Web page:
Paul reread the telegram’s few words over and over. Thena gone—how was this possible? In these days of trains, telephones, and electricity, when society had so thoroughly insulated itself from nature, how could it still be this vulnerable to so primordial and ancient a force? He laid the telegram on Samuel’s desk. Samuel said something, but he didn’t catch it.
He shuffled into the sanctuary, dark and hollow. Nobody was there. Or maybe there was—he didn’t care. He sat in a pew, put his face in his hands, and cried silent sobs as he hadn’t done since he was in the orphanage.
Thena had gone to San Francisco to be a bridesmaid in a cousin’s wedding, but that seemed like such a damnably pointless reason now. She had been his partner when things went well and his confidante when things were difficult, but she couldn’t commiserate this time. Thena was gone, and God seemed to have left as well. Paul felt empty and very alone.
Samuel did what he could over the following days—offering biblical rationalizations, a patient ear, or distractions as needed—but he was busy with a church thrust into the national limelight because of the prophecy. Paul by turns wanted to tough it out and have his hand held, and he was occasionally angry at Samuel’s inattention. Still, he knew Samuel could do no more and that he had to get through his pain on his own and with the comfort he took from prayer.
Four days after the telegram, Samuel conducted a memorial service for Thena. Thena’s father, Mr. Farber, ran a popular grocery store and the family was prominent within the church. The service was well attended. It provided a bit of closure for Paul, and he felt buoyed up by the many people who spoke to him, shook his hand, or hugged him. He saw many damp eyes, and it felt as if the entire community was helping shoulder his burden.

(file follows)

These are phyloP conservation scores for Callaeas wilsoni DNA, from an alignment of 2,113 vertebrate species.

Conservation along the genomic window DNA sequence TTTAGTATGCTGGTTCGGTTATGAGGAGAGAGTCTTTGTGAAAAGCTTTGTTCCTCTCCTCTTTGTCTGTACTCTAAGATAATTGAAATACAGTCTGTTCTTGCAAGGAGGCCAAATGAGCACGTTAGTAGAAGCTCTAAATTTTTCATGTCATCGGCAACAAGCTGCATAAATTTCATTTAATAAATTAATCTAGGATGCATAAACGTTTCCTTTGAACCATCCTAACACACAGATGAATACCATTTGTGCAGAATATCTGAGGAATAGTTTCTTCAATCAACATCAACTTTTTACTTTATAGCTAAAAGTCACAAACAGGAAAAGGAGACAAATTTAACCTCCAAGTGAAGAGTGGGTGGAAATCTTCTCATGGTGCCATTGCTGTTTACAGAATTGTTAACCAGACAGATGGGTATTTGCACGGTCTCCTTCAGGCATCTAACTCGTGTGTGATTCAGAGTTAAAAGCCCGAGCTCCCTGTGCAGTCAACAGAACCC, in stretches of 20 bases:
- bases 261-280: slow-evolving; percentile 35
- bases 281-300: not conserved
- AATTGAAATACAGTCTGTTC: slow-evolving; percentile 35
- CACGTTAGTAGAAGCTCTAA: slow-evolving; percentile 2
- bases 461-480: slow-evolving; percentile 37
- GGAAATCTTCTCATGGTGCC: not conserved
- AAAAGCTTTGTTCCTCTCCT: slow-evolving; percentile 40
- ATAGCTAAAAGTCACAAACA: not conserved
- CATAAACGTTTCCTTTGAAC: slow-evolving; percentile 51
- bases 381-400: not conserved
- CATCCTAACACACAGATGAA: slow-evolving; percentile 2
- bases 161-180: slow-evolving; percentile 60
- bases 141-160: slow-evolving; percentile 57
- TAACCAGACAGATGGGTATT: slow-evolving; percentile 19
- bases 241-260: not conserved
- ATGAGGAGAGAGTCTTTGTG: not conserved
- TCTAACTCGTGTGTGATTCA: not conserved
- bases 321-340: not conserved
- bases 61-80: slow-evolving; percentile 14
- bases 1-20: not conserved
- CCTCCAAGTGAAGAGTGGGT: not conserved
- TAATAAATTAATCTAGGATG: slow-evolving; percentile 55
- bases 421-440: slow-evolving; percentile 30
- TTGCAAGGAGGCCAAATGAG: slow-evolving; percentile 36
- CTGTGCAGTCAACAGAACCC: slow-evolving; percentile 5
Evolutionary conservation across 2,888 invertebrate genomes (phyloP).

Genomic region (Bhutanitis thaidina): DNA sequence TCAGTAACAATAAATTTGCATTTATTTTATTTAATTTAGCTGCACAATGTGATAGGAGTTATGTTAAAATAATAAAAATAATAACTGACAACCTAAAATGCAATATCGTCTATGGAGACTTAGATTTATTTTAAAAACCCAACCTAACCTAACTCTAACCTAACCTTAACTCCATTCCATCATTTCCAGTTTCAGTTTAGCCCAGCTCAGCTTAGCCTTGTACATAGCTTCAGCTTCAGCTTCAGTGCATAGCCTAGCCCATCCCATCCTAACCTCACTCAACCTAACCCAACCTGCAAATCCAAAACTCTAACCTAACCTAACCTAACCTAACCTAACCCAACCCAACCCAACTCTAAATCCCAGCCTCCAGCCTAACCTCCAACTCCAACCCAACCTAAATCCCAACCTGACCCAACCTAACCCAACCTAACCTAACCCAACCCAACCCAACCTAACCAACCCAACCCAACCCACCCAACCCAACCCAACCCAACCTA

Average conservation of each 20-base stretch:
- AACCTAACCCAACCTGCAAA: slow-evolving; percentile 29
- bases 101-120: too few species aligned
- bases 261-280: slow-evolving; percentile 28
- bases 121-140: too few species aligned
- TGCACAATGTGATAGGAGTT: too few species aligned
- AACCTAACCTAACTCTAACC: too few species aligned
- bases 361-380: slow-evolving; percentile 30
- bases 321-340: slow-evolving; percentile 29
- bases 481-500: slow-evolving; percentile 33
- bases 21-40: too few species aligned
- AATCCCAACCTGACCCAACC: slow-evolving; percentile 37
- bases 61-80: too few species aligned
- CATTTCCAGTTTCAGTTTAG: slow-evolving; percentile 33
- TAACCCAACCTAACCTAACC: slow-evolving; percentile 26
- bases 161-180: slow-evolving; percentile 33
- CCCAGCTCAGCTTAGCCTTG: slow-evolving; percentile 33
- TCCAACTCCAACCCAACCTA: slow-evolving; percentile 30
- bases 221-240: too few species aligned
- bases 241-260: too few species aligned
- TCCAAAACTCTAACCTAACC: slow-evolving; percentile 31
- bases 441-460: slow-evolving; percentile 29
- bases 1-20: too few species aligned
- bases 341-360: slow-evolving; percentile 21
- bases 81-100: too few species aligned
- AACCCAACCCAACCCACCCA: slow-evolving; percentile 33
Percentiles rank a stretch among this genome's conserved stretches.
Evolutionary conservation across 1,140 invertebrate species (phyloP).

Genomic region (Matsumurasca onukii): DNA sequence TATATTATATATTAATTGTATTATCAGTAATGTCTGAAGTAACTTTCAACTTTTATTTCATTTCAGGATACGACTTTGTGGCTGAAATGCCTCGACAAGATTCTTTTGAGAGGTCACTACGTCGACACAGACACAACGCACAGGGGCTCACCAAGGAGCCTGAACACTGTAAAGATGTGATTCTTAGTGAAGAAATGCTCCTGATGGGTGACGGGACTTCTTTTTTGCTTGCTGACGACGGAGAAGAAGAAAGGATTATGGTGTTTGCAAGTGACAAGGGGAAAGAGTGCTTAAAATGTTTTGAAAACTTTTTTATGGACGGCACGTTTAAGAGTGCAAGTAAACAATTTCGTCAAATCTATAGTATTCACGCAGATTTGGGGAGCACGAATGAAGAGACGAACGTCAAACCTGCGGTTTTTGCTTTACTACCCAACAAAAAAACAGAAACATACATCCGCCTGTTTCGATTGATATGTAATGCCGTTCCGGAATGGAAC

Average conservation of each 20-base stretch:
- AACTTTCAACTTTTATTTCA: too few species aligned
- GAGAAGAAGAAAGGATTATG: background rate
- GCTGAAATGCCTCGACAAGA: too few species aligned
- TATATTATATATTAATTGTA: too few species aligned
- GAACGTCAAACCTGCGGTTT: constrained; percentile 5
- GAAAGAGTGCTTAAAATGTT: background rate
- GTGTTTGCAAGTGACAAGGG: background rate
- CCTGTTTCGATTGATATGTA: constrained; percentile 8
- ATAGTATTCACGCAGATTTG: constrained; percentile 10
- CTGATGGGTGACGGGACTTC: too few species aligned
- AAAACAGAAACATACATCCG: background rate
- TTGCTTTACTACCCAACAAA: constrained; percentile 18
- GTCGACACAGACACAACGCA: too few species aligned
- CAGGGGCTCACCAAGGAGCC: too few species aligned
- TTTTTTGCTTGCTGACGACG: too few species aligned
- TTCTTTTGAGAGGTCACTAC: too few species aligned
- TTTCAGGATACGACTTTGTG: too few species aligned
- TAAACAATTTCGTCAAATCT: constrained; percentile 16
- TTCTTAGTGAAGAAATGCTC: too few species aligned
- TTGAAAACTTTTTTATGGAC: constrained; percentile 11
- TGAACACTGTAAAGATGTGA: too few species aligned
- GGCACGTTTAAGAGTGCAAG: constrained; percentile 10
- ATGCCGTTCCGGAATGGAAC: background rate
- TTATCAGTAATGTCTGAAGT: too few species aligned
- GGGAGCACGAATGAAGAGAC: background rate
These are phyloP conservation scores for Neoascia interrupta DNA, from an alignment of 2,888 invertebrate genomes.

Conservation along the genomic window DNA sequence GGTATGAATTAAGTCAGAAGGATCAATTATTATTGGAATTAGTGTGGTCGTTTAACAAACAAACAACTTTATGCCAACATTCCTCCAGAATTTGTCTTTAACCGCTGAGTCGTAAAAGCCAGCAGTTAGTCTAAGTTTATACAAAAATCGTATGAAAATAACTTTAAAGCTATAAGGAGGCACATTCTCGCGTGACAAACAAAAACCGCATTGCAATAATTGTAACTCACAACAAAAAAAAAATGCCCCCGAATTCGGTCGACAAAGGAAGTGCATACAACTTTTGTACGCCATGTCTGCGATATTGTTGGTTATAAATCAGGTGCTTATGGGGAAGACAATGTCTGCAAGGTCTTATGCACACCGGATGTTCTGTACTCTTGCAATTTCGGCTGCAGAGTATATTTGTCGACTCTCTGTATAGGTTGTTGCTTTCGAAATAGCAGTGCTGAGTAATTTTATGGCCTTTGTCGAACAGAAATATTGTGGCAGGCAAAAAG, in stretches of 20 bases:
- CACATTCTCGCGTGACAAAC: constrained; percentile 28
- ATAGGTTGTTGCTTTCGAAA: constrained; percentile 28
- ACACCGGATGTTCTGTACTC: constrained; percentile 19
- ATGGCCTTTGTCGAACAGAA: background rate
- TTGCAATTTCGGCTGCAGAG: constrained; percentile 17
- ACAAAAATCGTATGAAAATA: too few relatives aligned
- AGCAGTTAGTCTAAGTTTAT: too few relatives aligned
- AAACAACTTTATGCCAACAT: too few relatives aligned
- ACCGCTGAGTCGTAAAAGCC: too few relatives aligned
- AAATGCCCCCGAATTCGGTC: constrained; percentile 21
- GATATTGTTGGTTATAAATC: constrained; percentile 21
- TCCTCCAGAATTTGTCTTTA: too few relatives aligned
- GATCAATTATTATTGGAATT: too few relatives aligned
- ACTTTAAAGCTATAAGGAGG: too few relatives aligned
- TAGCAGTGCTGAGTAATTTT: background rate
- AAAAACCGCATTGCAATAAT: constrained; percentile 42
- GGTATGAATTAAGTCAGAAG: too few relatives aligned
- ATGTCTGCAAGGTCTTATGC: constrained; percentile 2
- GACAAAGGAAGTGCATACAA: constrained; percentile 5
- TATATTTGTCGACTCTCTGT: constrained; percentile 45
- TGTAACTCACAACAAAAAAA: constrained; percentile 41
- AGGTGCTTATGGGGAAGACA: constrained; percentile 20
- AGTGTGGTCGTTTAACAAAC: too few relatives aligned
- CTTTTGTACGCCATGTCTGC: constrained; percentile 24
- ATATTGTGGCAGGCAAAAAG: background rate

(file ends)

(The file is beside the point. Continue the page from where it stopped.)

Paul stumbled ineptly along, wracked by guilt over his failure to warn Thena of the prophecy. During these periods he wasted time in his room or moped through his job. At other times he was furious at the injustice of fate, pounding his bed or channeling his energy into physical tasks. Whenever possible, he tried to lose himself in work, and there was plenty of that.
He also spent time with Thena’s parents. Paul had received permission to marry Thena from her father, and they treated him like family. Paul could see through his own grief that they were hurting worse, and he offered what comfort he could. As he did, he began to realize that this tragedy gave him experience that not everyone had and would allow him to genuinely empathize with the grief-stricken rather than offer empty platitudes, not just for this disaster but for the rest of his career. He would be a better servant to the people—and to God. With some coaching by Samuel, he began to see the shadow of God’s hand in this, and the expression “God works in mysterious ways” took on a tangible meaning. Perhaps there was a purpose after all.
During the days that followed, Paul saw in Samuel’s life a marked contrast to his own. Samuel blossomed under the new burdens brought by the earthquake. He greeted each reporter warmly and treated those from small weekly newspapers with the same patience and attention as those from the dailies in New York and Chicago. The extra work wasn’t limited to providing interviews. There were letters and telegrams to answer. A flood of new visitors came to the church, and many of those wanted to talk with Samuel. Some were merely curious, but most said that they were eager to participate in a revolutionary new phase of Christian worship. Samuel increased the number of church services from just one per week, to one on Wednesday evening and two on Sunday, but even then they were packed. He clearly loved the joyous services, with every pew filled and the hymns spilling out through the open windows on the warm spring breeze. The greater the workload, the more energized Samuel seemed to be. He would shout from the pulpit, “I promise a spiritual earthquake to follow the physical one!”